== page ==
I love living in Portland– there’s a vibrant food culture, a progressive city government, and even a special Food Policy and Programs department. How cool is that? A few months back the director of said department asked me to teach cooking classes in order to help my fellow denizens reduce their carbon foot print by eating local foods. I was thrilled!
So, if you live in Portland, please check out the schedule for my (Nearly) Meatless Monday classes at the Fremont Whole Foods and sign up today! The first class, Global Gourmet February 8th includes: Indian Dal with Local Lamb, Pad Thai with Wild Shrimp/Tofu, Crisp Greek Phyllo Pie with Winter Greens, Moroccan Albacore Tuna en Papillote. $40 for dinner and a show! We’ll discuss smart choices when buying meat and seafood and how to cook with less meat and more flavor. Something we all need to think about. You can register by clicking here.
Now, onto my most recent vegetable crush: Jerusalem artichokes, also called sunchokes. These crisp little tubers are native to North America, not the Middle East (the Jerusalem bit comes from the English mispronunciation of “girasole,” the Italian term for the tuber). To make the name even more mysterious, they aren’t closely related to artichokes. They do, however, have a crisp, juicy flesh that transforms into a buttery, potato-like consistency that tastes a bit like an artichoke when cooked.
What ever you call them, I am smitten. It seems that whatever I do with them, they show me another side of their adaptable nature. Slice them on a mandolin and bake with potatoes, cheese, and cream and I’ve got a lovely gratin with a complex, buttery flavor. Peel, and finely dice them, and combine them with bell peppers, onions, and pickling spices and I’m rewarded with my Polish grandmother’s lovely piccalilli-style relish. Boil them in a soup and puree and they are more slick than velvet. Shave them and eat them raw in a salad, as with the recipe here inspired by a salad I recently enjoyed at Olympic Provisions, and you have a virtuous mid-winter salad that is divine. The possibilities are endless with my crush.
If you would like to learn more about outside-the-box seasonal vegetables and are dieing for creative recipes that use all the bounty you buy at your local farmer’s market, may I suggest my book The Farm to Table Cookbook: The Art of Eating Locally? It just came out in paperback, and to celebrate I am giving away a signed copy to the reader who leaves me the best comment to this question:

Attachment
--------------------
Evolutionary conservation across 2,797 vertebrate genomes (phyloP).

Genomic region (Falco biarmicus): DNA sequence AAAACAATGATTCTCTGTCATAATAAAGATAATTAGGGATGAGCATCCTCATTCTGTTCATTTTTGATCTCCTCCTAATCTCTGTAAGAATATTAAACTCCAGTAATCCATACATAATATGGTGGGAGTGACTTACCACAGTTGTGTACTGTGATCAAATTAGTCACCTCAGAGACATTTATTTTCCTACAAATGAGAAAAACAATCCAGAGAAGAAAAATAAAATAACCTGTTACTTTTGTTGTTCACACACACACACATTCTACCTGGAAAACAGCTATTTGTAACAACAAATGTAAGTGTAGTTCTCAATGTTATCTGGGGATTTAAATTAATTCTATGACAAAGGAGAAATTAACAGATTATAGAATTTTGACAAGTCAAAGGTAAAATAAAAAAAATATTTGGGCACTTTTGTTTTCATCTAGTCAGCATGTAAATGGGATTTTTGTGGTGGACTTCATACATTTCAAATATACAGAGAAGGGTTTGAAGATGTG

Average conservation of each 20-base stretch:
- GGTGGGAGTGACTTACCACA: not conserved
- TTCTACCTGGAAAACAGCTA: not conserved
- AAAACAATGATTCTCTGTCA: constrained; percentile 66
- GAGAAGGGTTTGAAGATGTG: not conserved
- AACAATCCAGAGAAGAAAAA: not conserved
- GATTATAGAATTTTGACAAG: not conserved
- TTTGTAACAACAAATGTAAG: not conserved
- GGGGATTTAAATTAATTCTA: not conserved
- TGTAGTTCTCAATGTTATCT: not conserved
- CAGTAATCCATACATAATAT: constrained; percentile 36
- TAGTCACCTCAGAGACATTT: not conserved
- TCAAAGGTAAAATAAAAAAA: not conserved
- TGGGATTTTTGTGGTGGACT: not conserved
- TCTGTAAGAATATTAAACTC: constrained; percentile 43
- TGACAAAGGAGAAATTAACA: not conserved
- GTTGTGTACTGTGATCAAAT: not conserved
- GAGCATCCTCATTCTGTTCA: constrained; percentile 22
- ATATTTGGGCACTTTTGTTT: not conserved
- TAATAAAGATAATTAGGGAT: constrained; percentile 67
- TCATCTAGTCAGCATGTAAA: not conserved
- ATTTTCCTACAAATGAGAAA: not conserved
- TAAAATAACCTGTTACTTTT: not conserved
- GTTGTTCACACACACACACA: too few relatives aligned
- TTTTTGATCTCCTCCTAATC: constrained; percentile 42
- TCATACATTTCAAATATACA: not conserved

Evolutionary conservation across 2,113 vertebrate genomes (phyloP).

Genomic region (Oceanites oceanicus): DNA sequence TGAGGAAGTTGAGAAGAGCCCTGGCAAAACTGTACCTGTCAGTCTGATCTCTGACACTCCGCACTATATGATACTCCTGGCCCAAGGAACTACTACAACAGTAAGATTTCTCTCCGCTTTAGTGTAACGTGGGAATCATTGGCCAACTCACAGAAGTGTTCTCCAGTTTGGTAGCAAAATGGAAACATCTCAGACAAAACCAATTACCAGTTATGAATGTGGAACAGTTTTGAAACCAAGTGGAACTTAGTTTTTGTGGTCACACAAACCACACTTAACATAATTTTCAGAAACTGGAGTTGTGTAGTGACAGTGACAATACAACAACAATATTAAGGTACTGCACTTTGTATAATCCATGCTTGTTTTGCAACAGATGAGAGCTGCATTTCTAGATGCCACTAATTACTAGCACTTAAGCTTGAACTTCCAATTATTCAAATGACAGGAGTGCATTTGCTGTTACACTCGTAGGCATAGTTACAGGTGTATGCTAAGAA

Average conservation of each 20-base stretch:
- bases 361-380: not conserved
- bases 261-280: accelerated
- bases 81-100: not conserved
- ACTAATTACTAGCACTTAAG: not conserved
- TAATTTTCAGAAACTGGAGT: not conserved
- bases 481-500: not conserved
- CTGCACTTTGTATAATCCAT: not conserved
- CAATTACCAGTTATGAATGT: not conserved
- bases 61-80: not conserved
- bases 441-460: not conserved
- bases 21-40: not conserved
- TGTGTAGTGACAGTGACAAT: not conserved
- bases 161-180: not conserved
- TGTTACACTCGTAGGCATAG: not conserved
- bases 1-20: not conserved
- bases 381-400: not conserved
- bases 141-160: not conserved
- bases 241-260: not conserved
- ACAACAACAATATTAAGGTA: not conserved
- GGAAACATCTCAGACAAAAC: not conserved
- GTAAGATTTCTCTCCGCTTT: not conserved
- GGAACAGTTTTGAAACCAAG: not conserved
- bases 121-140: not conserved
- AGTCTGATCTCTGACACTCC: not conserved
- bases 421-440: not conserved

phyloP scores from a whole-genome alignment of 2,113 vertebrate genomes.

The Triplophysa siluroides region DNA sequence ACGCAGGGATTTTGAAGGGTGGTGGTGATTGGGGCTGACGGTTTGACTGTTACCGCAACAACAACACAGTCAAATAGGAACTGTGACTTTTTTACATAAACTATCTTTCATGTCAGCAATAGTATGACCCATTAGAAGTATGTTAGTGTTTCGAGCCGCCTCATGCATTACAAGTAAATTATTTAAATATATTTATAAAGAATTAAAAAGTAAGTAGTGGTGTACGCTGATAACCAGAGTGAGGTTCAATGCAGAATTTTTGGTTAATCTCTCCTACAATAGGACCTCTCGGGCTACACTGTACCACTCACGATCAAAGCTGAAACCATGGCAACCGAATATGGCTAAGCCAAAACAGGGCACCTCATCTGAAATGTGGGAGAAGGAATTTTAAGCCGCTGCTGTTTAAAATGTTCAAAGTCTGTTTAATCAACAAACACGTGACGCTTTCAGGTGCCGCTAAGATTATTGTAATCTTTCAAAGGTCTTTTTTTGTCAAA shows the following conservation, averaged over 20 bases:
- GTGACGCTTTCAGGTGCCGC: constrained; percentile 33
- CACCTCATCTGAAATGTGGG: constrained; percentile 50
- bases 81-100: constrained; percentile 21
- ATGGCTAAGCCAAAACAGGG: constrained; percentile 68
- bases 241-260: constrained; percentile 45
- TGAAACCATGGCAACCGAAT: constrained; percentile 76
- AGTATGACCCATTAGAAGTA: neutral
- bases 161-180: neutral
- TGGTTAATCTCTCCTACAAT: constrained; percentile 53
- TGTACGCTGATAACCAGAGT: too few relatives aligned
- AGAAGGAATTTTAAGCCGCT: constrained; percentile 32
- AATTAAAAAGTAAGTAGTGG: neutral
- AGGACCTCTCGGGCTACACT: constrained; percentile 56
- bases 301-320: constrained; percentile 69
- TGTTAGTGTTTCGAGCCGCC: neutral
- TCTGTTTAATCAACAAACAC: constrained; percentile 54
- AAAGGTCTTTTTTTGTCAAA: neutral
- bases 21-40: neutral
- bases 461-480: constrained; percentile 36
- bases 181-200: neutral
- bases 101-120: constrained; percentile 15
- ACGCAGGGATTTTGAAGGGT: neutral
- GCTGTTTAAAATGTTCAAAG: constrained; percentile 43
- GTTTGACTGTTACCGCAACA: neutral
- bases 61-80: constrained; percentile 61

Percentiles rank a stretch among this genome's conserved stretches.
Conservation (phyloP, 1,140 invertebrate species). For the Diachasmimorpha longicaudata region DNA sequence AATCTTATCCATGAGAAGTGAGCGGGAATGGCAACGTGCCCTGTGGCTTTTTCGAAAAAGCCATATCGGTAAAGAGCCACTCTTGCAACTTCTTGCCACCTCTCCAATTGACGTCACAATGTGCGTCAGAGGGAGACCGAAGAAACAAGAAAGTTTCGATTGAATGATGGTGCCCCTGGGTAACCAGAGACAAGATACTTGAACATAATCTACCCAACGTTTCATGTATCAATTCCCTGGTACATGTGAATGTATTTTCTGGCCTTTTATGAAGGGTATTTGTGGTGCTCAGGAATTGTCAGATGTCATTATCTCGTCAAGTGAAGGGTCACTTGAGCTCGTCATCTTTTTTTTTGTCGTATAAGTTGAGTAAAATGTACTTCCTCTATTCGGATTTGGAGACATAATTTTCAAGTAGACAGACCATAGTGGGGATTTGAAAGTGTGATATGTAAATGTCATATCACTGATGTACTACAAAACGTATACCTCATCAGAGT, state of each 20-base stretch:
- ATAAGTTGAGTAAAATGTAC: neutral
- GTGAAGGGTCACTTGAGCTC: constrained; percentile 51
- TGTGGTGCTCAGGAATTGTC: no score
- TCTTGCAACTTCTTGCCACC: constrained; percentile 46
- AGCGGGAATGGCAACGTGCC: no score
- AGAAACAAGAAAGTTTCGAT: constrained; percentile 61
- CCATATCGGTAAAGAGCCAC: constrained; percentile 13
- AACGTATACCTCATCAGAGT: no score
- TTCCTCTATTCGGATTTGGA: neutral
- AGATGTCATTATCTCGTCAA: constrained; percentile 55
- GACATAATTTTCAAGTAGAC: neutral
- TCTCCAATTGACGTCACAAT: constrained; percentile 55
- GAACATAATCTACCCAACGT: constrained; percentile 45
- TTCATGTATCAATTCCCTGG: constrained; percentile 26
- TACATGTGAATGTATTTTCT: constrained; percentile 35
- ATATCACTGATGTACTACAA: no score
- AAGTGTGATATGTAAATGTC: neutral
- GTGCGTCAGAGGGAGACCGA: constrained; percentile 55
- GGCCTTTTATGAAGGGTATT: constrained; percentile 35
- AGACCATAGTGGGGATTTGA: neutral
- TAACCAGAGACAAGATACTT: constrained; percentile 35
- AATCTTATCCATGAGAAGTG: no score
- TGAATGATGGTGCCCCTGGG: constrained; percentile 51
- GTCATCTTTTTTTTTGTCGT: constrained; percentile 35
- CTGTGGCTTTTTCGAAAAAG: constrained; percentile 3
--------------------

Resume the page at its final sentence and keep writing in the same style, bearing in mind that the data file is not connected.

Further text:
What is your vegetable crush? Be descriptive.
I will announce the winner next post, February 15th. Good luck!
Shaved Jerusalem Artichoke and Brussels Sprout Leaf Salad
1 tablespoon lemon juice
2 tablespoons fancy extra virgin olive oil
1/4 teaspoon lemon pepper
1 generous pinch sea salt
3 ounces castelvetrano olives
6 ounces Brussels sprouts
4 ounces Jerusalem artichokes
Parmigiano Reggiano cheese
4 anchovies, chopped (optional)
Place the lemon juice in a medium bowl. Slowly whisk in the oil. Add the lemon pepper and salt and whisk to combine.
Using the flat side of a chef’s knife, push on each olive until the pit comes free from the olive flesh and the pit can be removed. Cut the pitted olives into slivers and add to the bowl with the lemon juice mixture. Cut the base off of one Brussels sprout. Carefully pull off the outer leaves, continuing to trim the base to release the leaves. Stop when you get to the yellow inner leaves that are tightly packed together, reserve this part of the sprout for another use. Repeat with remaining Brussels sprouts and add the leaves to the bowl with dressing.
Peel the Jerusalem artichokes and thinly slice or shave on a mandoline slicer. Add them to the bowl. Using a sharp vegetable peeler, shave the Parmesan cheese into thin shards until you have about 1/4 cup, loosely packed. Add cheese to the salad. Toss to combine and serve. For meat eaters, add the anchovies.